29 09 2012

Living in a free society we sometimes take things for granted.

The right to share and debate opinions, when and where we holiday, what we do with our leisure time, what we read online, where we work….the list is endless.

Every now and then an opportunity comes along to say thank you to those who gave so much, and continue to give, so we can all enjoy those freedoms we take for granted. The Poppy Run has been just such an opportunity for me and, I hope, for you.

The Poppy Run, now in its second year, is a national series of 5km fun runs aimed at raising funds for and awareness of the Royal British Legion’s Poppy Appeal. As part of my annual commitment to support charity I fill the role of National Director for The Poppy Run.

The concept is simple, volunteer local organisers put on a Poppy Run for their community supported centrally in taking entries, ordering resources, managing health and safety and all of those necessarily elements which can add an unwanted administrative burden on the volunteer. Some Poppy Runs attract 50 participants, others over 200 or more and in the future…..who knows.

People who want to take part in a Poppy Run can enter online or by post. Talent isn’t an issue, The Poppy Run is not a race; there are no prizes, just medals for all finishers whether they run, jog, walk or even crawl the 5km route. If you want to take part but don’t fancy the 5km, you can get involved by volunteering to marshal at one of the events.

All Poppy Runs start at the same time, 11.00 a.m. on Sunday 28th October (the last Sunday in October annually), timed to coincide with the official launch of the annual Poppy Appeal.

This year, in only its second year, there are ten Poppy Runs taking place around the country so there is a good chance there is one near you. We are aiming to have more and more Poppy Runs every year at more and more places around the country.

If you are interested in finding out more about organising your own local Poppy Run in 2013, please drop me an email to If you would like to volunteer to marshal at one of this year’s Poppy Runs contact the office at And if you would like to Run To Give For Those Who Gave™ visit and enter today. And if you really don’t want to leave the comfort of your sofa, you can still support The Poppy Run by ordering your Poppy Run T-shirt from the Poppy Run Facebook shop.

Think about those freedoms we all take for granted; how will you say “thank-you” to those who gave so you can continue to enjoy those freedoms today, tomorrow and long into the future?



Twitter: @poppyrun

© Jim Cowan, Cowan Global Limited, September 2012

Read more blogs by Jim Cowan

Twitter @cowanglobal


11 09 2012

So, that was it. Fantastic wasn’t it? The greatest summer British sport has ever known. As the final echoes of the ‘Our Greatest Team’ parade fade away and summer turns to autumn the memory of those superb performances, the excellent organisation, the wonderful fans and the great Games Makers is still fresh in the memory.

But what of the sports participation legacy? What of the promise that secured the Games seven years ago? As politicians continue to ride the Olympic/Paralympic success bandwagon and talk up legacy; leisure facilities across the country are closing down and cutting their hours.

Regular readers of this blog will know I am a critic of the policy of Initiativeitis favoured by governments present and past and that I question the absence of an integrated national Strategy for the Development of Sport which fully services the sports development continuum.

Within such a strategy, a key component will undoubtedly be the provision of places where people can discover, learn, play, enjoy and excel at sport; the facilities.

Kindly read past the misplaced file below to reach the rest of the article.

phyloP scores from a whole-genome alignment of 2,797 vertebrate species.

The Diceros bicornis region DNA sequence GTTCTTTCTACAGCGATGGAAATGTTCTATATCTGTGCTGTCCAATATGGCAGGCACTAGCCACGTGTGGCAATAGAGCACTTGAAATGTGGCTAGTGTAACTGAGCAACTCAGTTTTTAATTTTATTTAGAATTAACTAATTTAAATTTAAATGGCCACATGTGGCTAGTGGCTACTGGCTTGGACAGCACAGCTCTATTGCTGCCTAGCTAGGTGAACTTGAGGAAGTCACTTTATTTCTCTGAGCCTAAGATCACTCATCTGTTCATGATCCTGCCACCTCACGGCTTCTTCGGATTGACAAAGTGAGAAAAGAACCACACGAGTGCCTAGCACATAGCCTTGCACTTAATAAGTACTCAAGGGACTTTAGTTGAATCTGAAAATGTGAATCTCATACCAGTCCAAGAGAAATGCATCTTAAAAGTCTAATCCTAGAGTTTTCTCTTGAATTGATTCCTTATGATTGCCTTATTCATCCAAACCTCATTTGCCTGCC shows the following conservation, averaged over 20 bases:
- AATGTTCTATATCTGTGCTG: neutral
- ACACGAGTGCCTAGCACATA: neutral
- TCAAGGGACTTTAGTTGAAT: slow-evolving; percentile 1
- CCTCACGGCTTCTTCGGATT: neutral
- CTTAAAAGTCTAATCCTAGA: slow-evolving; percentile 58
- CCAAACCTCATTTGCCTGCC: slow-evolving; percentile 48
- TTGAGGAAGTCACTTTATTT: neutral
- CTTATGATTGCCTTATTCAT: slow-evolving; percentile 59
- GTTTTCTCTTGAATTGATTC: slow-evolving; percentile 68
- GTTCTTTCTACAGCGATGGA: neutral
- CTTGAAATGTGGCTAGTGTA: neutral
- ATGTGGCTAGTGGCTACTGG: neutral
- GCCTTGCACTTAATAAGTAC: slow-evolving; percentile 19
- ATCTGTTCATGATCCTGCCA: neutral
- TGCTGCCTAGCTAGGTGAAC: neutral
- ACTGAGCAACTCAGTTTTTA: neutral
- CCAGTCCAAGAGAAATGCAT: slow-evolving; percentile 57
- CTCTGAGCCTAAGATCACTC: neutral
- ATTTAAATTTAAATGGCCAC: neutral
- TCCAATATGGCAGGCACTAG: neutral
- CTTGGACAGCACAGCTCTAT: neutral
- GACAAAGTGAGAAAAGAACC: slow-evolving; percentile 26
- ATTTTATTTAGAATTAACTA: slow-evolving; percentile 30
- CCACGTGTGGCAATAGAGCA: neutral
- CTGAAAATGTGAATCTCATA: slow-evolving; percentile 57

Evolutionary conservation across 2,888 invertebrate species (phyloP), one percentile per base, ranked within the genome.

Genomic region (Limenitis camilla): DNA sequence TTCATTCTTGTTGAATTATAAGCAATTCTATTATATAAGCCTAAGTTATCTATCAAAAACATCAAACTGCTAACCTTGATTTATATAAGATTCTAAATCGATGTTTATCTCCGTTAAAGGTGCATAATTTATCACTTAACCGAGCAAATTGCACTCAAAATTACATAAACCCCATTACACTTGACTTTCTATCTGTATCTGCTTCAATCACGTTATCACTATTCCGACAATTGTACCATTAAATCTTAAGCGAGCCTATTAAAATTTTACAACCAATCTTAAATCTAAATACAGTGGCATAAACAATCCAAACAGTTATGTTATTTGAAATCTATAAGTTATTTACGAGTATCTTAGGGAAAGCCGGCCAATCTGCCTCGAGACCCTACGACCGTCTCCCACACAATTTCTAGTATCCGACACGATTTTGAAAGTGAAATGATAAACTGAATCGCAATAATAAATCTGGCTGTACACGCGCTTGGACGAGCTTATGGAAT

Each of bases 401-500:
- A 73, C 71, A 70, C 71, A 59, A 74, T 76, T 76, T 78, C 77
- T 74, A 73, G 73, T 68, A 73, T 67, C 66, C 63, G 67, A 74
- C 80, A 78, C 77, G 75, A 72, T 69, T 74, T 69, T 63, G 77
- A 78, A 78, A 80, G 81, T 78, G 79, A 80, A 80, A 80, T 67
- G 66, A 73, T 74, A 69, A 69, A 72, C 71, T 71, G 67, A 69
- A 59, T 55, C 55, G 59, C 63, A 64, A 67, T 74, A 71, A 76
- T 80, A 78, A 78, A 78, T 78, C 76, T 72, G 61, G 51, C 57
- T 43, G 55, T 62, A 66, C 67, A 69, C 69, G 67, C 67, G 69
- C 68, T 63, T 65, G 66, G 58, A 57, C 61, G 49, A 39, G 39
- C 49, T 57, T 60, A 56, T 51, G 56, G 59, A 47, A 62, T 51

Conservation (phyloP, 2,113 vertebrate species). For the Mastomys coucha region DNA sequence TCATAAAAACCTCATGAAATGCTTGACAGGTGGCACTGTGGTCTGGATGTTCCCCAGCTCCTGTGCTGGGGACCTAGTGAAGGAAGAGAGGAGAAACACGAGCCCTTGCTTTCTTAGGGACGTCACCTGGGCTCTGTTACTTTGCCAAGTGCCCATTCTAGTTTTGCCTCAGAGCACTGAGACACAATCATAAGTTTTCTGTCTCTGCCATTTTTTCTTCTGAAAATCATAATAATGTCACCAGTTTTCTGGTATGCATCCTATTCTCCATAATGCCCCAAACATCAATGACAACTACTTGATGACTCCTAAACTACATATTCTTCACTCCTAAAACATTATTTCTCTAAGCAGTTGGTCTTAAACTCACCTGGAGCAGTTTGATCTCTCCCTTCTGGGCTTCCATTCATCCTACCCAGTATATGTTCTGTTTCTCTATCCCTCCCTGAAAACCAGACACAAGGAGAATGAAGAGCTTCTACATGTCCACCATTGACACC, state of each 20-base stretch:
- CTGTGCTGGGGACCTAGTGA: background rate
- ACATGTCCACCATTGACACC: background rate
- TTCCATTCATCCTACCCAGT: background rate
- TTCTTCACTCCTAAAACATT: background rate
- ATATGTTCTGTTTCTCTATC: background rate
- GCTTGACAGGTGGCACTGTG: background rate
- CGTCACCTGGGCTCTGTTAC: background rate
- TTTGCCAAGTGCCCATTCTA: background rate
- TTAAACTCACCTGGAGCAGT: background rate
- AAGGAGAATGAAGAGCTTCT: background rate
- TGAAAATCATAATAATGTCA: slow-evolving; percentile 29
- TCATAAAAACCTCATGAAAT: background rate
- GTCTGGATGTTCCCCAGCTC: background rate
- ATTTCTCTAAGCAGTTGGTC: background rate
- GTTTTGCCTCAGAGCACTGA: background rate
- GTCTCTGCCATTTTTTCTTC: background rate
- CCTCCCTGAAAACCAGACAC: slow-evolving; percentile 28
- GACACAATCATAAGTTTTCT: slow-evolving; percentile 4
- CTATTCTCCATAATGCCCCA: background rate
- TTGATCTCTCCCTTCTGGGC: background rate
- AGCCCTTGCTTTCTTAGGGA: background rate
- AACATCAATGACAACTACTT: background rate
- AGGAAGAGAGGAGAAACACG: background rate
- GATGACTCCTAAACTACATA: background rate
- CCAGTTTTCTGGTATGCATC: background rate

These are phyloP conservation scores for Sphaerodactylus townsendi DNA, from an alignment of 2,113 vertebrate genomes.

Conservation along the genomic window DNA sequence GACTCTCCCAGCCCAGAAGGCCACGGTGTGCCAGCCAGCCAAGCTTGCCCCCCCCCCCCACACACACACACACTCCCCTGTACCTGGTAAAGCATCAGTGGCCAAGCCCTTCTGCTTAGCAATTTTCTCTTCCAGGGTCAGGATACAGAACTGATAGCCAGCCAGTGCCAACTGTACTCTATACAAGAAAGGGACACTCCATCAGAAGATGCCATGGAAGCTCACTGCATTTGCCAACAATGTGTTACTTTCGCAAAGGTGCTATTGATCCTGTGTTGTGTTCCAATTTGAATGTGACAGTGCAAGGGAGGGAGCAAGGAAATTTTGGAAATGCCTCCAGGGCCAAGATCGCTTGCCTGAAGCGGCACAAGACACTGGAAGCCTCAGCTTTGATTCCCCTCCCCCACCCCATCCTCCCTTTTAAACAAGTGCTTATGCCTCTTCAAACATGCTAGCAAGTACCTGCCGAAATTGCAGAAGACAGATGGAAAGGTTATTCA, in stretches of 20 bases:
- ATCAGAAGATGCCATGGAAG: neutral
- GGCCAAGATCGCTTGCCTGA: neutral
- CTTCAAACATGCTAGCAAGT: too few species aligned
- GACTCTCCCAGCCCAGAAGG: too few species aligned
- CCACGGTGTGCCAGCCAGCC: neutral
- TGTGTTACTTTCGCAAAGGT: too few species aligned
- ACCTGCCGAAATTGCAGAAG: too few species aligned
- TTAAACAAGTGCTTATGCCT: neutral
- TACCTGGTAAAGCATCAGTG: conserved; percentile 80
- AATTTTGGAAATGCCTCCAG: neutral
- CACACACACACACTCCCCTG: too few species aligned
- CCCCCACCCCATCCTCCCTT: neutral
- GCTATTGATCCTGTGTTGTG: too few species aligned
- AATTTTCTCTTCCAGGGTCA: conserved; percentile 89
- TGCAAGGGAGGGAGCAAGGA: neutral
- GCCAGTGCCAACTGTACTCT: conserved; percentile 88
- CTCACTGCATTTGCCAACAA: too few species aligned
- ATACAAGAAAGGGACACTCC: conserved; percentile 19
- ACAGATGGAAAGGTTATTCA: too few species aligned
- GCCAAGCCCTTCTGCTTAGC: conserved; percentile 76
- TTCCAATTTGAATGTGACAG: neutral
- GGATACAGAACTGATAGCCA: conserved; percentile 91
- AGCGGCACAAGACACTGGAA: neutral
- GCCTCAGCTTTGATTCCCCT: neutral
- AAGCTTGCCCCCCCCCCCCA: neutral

The danger of not maintaining and improving leisure facilities, including access to them, was highlighted by former NBA basketball star John Amaechi. In June last year, Amaechi appeared on a Sky Sports News Special Report on Legacy and, talking of the threat of facility closures, said:

“…what’s going to happen here at the Olympics could be worse even than just people not participating afterwards, it could be that you excite young people to play, they go out into their communities to look for where to play and they come here and they realise it’s grassed over, it is no longer a facility where they can get the right kind of coaching and the right kind of development. That would be a true tragedy.

And yet, that is what is happening. Last week the BBC reported that more than a third of UK councils have cut or reduced public sports facilities in the last three years.

It is not as if Minister for Sport Hugh Robertson is not aware of the problem. In 2009, while Shadow Minister for Sport, he expressed his concern that, “to deliver the planned (sic) sport legacy would require all areas of the country to have both access to facilities and sporting infrastructure” The then Shadow Minister’s concern was that “Johnny – in Burnley, Leeds or Glasgow – can get past first base when he feels inspired by Beccy Addlington at London 2012.”

The threat was (and is) real. In 2009 63 public swimming pools closed and only 28 opened and a report suggested that, without intervention, by 2014 levels of public sector provision could regress to those last seen in the 1960s. Sport England (2003) had reported that simply sustaining the (then) current level of public sector sports facilities would require £110m per annum. The current Government’s flawed ‘Places People Play’ collection of initiatives provides for £50m of National Lottery money for community sports clubs to improve their facilities plus another £30m for investment in Games inspired ‘iconic’ regional facilities. It is woefully inadequate.

There is an assumption that any slack will be picked up by local authorities. However, unlike many of our European neighbours, other than playing fields, sports facilities are afforded no statutory protection in this country. Hence, when times are tight and councils need to find savings, public sports facilities will always be on the list of places where those savings can be made.

The initiatives continue to come from government but without a properly thought out, fully integrated strategy for the development of sport which takes in the full sports development continuum, the facilities where they assume many of these initiatives will play out are under threat.